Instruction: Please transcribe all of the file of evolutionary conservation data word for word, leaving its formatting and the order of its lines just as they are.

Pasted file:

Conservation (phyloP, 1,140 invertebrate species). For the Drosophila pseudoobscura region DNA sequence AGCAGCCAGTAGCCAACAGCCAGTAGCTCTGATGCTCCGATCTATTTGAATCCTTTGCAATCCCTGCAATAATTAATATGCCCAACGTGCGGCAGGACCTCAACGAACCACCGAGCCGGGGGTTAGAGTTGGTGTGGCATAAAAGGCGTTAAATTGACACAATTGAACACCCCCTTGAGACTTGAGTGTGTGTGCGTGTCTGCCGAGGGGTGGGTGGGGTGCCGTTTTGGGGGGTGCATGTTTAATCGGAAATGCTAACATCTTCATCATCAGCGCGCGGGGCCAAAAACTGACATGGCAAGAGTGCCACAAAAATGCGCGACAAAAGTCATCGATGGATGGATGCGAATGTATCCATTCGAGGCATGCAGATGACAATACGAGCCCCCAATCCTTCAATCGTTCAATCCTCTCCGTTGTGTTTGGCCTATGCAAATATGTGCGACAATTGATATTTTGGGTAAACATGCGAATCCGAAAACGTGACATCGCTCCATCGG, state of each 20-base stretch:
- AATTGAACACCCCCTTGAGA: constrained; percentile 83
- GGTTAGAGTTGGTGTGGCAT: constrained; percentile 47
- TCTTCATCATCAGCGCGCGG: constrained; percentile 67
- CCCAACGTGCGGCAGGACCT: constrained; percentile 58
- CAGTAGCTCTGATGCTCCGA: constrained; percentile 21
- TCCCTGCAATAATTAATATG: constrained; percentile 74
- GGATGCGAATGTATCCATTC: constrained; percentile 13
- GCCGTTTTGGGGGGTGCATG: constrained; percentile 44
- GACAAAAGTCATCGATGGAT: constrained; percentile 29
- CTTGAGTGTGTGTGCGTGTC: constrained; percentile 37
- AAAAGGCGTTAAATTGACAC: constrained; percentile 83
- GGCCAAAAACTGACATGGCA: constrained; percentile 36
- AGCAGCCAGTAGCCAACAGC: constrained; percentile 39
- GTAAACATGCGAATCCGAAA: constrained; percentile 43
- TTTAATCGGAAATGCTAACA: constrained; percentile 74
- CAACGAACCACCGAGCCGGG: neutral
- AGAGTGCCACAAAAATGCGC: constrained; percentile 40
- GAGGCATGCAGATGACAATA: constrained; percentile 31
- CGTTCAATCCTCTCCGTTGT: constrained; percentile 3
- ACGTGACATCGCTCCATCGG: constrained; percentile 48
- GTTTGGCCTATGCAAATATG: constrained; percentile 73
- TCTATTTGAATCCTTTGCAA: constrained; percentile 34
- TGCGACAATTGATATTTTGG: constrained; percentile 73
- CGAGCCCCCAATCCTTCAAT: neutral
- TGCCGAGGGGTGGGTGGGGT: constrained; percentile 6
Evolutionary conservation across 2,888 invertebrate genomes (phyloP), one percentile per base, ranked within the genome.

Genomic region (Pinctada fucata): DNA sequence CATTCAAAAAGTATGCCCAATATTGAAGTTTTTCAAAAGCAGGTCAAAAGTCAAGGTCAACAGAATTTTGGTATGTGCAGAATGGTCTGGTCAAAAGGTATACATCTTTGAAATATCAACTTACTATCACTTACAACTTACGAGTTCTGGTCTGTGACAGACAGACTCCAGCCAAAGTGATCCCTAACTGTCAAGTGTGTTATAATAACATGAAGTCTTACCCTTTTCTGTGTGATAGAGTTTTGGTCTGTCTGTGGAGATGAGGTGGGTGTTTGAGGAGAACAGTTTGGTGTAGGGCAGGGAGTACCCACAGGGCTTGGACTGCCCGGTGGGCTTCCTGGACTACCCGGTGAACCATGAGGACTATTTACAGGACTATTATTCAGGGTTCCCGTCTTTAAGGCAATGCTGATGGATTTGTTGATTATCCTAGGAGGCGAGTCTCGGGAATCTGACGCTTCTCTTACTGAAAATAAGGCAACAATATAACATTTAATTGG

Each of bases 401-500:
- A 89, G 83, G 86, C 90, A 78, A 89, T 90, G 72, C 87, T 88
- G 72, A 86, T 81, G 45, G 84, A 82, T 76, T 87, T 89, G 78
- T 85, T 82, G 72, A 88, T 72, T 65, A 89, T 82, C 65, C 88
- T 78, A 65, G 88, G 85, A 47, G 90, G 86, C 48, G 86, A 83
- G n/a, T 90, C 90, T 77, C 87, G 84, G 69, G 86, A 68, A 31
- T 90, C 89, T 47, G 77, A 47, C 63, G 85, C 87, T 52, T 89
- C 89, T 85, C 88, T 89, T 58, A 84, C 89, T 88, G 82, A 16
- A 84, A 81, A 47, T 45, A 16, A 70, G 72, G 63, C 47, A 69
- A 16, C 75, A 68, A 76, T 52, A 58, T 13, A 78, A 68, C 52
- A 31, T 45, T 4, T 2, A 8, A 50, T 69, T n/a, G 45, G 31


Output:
Conservation (phyloP, 1,140 invertebrate species). For the Drosophila pseudoobscura region DNA sequence AGCAGCCAGTAGCCAACAGCCAGTAGCTCTGATGCTCCGATCTATTTGAATCCTTTGCAATCCCTGCAATAATTAATATGCCCAACGTGCGGCAGGACCTCAACGAACCACCGAGCCGGGGGTTAGAGTTGGTGTGGCATAAAAGGCGTTAAATTGACACAATTGAACACCCCCTTGAGACTTGAGTGTGTGTGCGTGTCTGCCGAGGGGTGGGTGGGGTGCCGTTTTGGGGGGTGCATGTTTAATCGGAAATGCTAACATCTTCATCATCAGCGCGCGGGGCCAAAAACTGACATGGCAAGAGTGCCACAAAAATGCGCGACAAAAGTCATCGATGGATGGATGCGAATGTATCCATTCGAGGCATGCAGATGACAATACGAGCCCCCAATCCTTCAATCGTTCAATCCTCTCCGTTGTGTTTGGCCTATGCAAATATGTGCGACAATTGATATTTTGGGTAAACATGCGAATCCGAAAACGTGACATCGCTCCATCGG, state of each 20-base stretch:
- AATTGAACACCCCCTTGAGA: constrained; percentile 83
- GGTTAGAGTTGGTGTGGCAT: constrained; percentile 47
- TCTTCATCATCAGCGCGCGG: constrained; percentile 67
- CCCAACGTGCGGCAGGACCT: constrained; percentile 58
- CAGTAGCTCTGATGCTCCGA: constrained; percentile 21
- TCCCTGCAATAATTAATATG: constrained; percentile 74
- GGATGCGAATGTATCCATTC: constrained; percentile 13
- GCCGTTTTGGGGGGTGCATG: constrained; percentile 44
- GACAAAAGTCATCGATGGAT: constrained; percentile 29
- CTTGAGTGTGTGTGCGTGTC: constrained; percentile 37
- AAAAGGCGTTAAATTGACAC: constrained; percentile 83
- GGCCAAAAACTGACATGGCA: constrained; percentile 36
- AGCAGCCAGTAGCCAACAGC: constrained; percentile 39
- GTAAACATGCGAATCCGAAA: constrained; percentile 43
- TTTAATCGGAAATGCTAACA: constrained; percentile 74
- CAACGAACCACCGAGCCGGG: neutral
- AGAGTGCCACAAAAATGCGC: constrained; percentile 40
- GAGGCATGCAGATGACAATA: constrained; percentile 31
- CGTTCAATCCTCTCCGTTGT: constrained; percentile 3
- ACGTGACATCGCTCCATCGG: constrained; percentile 48
- GTTTGGCCTATGCAAATATG: constrained; percentile 73
- TCTATTTGAATCCTTTGCAA: constrained; percentile 34
- TGCGACAATTGATATTTTGG: constrained; percentile 73
- CGAGCCCCCAATCCTTCAAT: neutral
- TGCCGAGGGGTGGGTGGGGT: constrained; percentile 6
Evolutionary conservation across 2,888 invertebrate genomes (phyloP), one percentile per base, ranked within the genome.

Genomic region (Pinctada fucata): DNA sequence CATTCAAAAAGTATGCCCAATATTGAAGTTTTTCAAAAGCAGGTCAAAAGTCAAGGTCAACAGAATTTTGGTATGTGCAGAATGGTCTGGTCAAAAGGTATACATCTTTGAAATATCAACTTACTATCACTTACAACTTACGAGTTCTGGTCTGTGACAGACAGACTCCAGCCAAAGTGATCCCTAACTGTCAAGTGTGTTATAATAACATGAAGTCTTACCCTTTTCTGTGTGATAGAGTTTTGGTCTGTCTGTGGAGATGAGGTGGGTGTTTGAGGAGAACAGTTTGGTGTAGGGCAGGGAGTACCCACAGGGCTTGGACTGCCCGGTGGGCTTCCTGGACTACCCGGTGAACCATGAGGACTATTTACAGGACTATTATTCAGGGTTCCCGTCTTTAAGGCAATGCTGATGGATTTGTTGATTATCCTAGGAGGCGAGTCTCGGGAATCTGACGCTTCTCTTACTGAAAATAAGGCAACAATATAACATTTAATTGG

Each of bases 401-500:
- A 89, G 83, G 86, C 90, A 78, A 89, T 90, G 72, C 87, T 88
- G 72, A 86, T 81, G 45, G 84, A 82, T 76, T 87, T 89, G 78
- T 85, T 82, G 72, A 88, T 72, T 65, A 89, T 82, C 65, C 88
- T 78, A 65, G 88, G 85, A 47, G 90, G 86, C 48, G 86, A 83
- G n/a, T 90, C 90, T 77, C 87, G 84, G 69, G 86, A 68, A 31
- T 90, C 89, T 47, G 77, A 47, C 63, G 85, C 87, T 52, T 89
- C 89, T 85, C 88, T 89, T 58, A 84, C 89, T 88, G 82, A 16
- A 84, A 81, A 47, T 45, A 16, A 70, G 72, G 63, C 47, A 69
- A 16, C 75, A 68, A 76, T 52, A 58, T 13, A 78, A 68, C 52
- A 31, T 45, T 4, T 2, A 8, A 50, T 69, T n/a, G 45, G 31